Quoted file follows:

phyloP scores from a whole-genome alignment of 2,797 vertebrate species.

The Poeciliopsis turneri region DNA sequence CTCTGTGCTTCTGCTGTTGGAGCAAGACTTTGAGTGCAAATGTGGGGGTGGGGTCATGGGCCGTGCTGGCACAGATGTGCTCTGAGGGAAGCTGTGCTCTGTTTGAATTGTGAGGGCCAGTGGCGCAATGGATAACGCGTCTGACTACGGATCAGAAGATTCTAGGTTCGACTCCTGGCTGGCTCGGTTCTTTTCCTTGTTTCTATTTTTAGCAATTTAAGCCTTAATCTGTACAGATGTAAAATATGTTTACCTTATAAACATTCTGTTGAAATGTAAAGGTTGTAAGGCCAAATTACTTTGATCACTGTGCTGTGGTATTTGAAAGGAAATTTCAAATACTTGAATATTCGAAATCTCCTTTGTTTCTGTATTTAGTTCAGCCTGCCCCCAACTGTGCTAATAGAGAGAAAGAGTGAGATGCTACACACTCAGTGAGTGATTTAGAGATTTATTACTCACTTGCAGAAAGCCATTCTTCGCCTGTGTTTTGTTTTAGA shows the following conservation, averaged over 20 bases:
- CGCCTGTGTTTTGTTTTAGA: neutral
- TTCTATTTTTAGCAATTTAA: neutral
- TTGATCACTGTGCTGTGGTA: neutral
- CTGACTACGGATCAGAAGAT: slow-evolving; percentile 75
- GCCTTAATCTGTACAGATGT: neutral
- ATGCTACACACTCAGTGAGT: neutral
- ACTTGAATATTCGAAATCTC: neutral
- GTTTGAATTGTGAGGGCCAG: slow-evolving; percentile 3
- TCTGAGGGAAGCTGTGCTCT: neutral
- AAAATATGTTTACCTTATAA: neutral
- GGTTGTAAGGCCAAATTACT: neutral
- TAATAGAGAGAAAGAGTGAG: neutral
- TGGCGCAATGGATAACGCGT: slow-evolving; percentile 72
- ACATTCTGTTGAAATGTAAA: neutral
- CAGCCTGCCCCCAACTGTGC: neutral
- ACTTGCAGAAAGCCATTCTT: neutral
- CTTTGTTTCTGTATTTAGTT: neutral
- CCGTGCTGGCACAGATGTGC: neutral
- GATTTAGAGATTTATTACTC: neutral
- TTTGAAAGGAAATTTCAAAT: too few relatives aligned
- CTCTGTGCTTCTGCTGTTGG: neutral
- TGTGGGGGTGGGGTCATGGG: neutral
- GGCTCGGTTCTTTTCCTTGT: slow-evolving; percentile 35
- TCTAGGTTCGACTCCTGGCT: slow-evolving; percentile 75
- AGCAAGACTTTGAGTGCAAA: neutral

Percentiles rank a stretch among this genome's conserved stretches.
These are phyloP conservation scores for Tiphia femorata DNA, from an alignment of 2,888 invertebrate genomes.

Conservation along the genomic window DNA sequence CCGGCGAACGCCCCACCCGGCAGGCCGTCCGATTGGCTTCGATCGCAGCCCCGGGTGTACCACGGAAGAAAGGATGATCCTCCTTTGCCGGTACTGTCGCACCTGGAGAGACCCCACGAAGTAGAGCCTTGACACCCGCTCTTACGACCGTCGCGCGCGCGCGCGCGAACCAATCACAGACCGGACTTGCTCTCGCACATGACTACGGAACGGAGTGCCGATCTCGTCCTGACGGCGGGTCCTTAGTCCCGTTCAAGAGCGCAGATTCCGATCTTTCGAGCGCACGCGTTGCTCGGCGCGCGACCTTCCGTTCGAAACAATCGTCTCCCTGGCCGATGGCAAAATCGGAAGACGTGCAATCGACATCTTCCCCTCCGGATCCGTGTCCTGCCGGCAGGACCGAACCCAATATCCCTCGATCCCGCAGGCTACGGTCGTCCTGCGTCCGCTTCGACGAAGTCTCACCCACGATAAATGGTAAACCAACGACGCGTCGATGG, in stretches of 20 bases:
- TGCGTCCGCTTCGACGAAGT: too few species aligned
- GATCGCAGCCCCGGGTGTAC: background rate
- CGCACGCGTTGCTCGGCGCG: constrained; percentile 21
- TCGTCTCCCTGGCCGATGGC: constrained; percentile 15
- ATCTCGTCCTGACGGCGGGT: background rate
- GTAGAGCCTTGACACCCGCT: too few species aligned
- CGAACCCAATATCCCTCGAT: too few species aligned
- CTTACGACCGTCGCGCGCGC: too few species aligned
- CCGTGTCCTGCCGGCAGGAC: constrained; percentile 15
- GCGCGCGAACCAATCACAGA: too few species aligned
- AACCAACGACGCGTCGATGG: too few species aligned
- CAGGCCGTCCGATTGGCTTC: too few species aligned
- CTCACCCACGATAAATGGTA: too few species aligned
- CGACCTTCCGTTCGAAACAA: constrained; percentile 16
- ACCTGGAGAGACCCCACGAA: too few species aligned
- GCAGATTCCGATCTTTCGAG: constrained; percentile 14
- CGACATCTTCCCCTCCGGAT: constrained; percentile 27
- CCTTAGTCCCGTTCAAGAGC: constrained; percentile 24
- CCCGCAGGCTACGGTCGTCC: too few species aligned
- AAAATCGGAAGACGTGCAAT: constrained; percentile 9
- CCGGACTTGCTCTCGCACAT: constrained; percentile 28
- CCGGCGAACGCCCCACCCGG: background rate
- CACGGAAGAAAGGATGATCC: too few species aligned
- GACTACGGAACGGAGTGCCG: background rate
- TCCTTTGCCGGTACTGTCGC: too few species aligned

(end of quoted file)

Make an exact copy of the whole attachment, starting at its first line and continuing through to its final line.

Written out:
phyloP scores from a whole-genome alignment of 2,797 vertebrate species.

The Poeciliopsis turneri region DNA sequence CTCTGTGCTTCTGCTGTTGGAGCAAGACTTTGAGTGCAAATGTGGGGGTGGGGTCATGGGCCGTGCTGGCACAGATGTGCTCTGAGGGAAGCTGTGCTCTGTTTGAATTGTGAGGGCCAGTGGCGCAATGGATAACGCGTCTGACTACGGATCAGAAGATTCTAGGTTCGACTCCTGGCTGGCTCGGTTCTTTTCCTTGTTTCTATTTTTAGCAATTTAAGCCTTAATCTGTACAGATGTAAAATATGTTTACCTTATAAACATTCTGTTGAAATGTAAAGGTTGTAAGGCCAAATTACTTTGATCACTGTGCTGTGGTATTTGAAAGGAAATTTCAAATACTTGAATATTCGAAATCTCCTTTGTTTCTGTATTTAGTTCAGCCTGCCCCCAACTGTGCTAATAGAGAGAAAGAGTGAGATGCTACACACTCAGTGAGTGATTTAGAGATTTATTACTCACTTGCAGAAAGCCATTCTTCGCCTGTGTTTTGTTTTAGA shows the following conservation, averaged over 20 bases:
- CGCCTGTGTTTTGTTTTAGA: neutral
- TTCTATTTTTAGCAATTTAA: neutral
- TTGATCACTGTGCTGTGGTA: neutral
- CTGACTACGGATCAGAAGAT: slow-evolving; percentile 75
- GCCTTAATCTGTACAGATGT: neutral
- ATGCTACACACTCAGTGAGT: neutral
- ACTTGAATATTCGAAATCTC: neutral
- GTTTGAATTGTGAGGGCCAG: slow-evolving; percentile 3
- TCTGAGGGAAGCTGTGCTCT: neutral
- AAAATATGTTTACCTTATAA: neutral
- GGTTGTAAGGCCAAATTACT: neutral
- TAATAGAGAGAAAGAGTGAG: neutral
- TGGCGCAATGGATAACGCGT: slow-evolving; percentile 72
- ACATTCTGTTGAAATGTAAA: neutral
- CAGCCTGCCCCCAACTGTGC: neutral
- ACTTGCAGAAAGCCATTCTT: neutral
- CTTTGTTTCTGTATTTAGTT: neutral
- CCGTGCTGGCACAGATGTGC: neutral
- GATTTAGAGATTTATTACTC: neutral
- TTTGAAAGGAAATTTCAAAT: too few relatives aligned
- CTCTGTGCTTCTGCTGTTGG: neutral
- TGTGGGGGTGGGGTCATGGG: neutral
- GGCTCGGTTCTTTTCCTTGT: slow-evolving; percentile 35
- TCTAGGTTCGACTCCTGGCT: slow-evolving; percentile 75
- AGCAAGACTTTGAGTGCAAA: neutral

Percentiles rank a stretch among this genome's conserved stretches.
These are phyloP conservation scores for Tiphia femorata DNA, from an alignment of 2,888 invertebrate genomes.

Conservation along the genomic window DNA sequence CCGGCGAACGCCCCACCCGGCAGGCCGTCCGATTGGCTTCGATCGCAGCCCCGGGTGTACCACGGAAGAAAGGATGATCCTCCTTTGCCGGTACTGTCGCACCTGGAGAGACCCCACGAAGTAGAGCCTTGACACCCGCTCTTACGACCGTCGCGCGCGCGCGCGCGAACCAATCACAGACCGGACTTGCTCTCGCACATGACTACGGAACGGAGTGCCGATCTCGTCCTGACGGCGGGTCCTTAGTCCCGTTCAAGAGCGCAGATTCCGATCTTTCGAGCGCACGCGTTGCTCGGCGCGCGACCTTCCGTTCGAAACAATCGTCTCCCTGGCCGATGGCAAAATCGGAAGACGTGCAATCGACATCTTCCCCTCCGGATCCGTGTCCTGCCGGCAGGACCGAACCCAATATCCCTCGATCCCGCAGGCTACGGTCGTCCTGCGTCCGCTTCGACGAAGTCTCACCCACGATAAATGGTAAACCAACGACGCGTCGATGG, in stretches of 20 bases:
- TGCGTCCGCTTCGACGAAGT: too few species aligned
- GATCGCAGCCCCGGGTGTAC: background rate
- CGCACGCGTTGCTCGGCGCG: constrained; percentile 21
- TCGTCTCCCTGGCCGATGGC: constrained; percentile 15
- ATCTCGTCCTGACGGCGGGT: background rate
- GTAGAGCCTTGACACCCGCT: too few species aligned
- CGAACCCAATATCCCTCGAT: too few species aligned
- CTTACGACCGTCGCGCGCGC: too few species aligned
- CCGTGTCCTGCCGGCAGGAC: constrained; percentile 15
- GCGCGCGAACCAATCACAGA: too few species aligned
- AACCAACGACGCGTCGATGG: too few species aligned
- CAGGCCGTCCGATTGGCTTC: too few species aligned
- CTCACCCACGATAAATGGTA: too few species aligned
- CGACCTTCCGTTCGAAACAA: constrained; percentile 16
- ACCTGGAGAGACCCCACGAA: too few species aligned
- GCAGATTCCGATCTTTCGAG: constrained; percentile 14
- CGACATCTTCCCCTCCGGAT: constrained; percentile 27
- CCTTAGTCCCGTTCAAGAGC: constrained; percentile 24
- CCCGCAGGCTACGGTCGTCC: too few species aligned
- AAAATCGGAAGACGTGCAAT: constrained; percentile 9
- CCGGACTTGCTCTCGCACAT: constrained; percentile 28
- CCGGCGAACGCCCCACCCGG: background rate
- CACGGAAGAAAGGATGATCC: too few species aligned
- GACTACGGAACGGAGTGCCG: background rate
- TCCTTTGCCGGTACTGTCGC: too few species aligned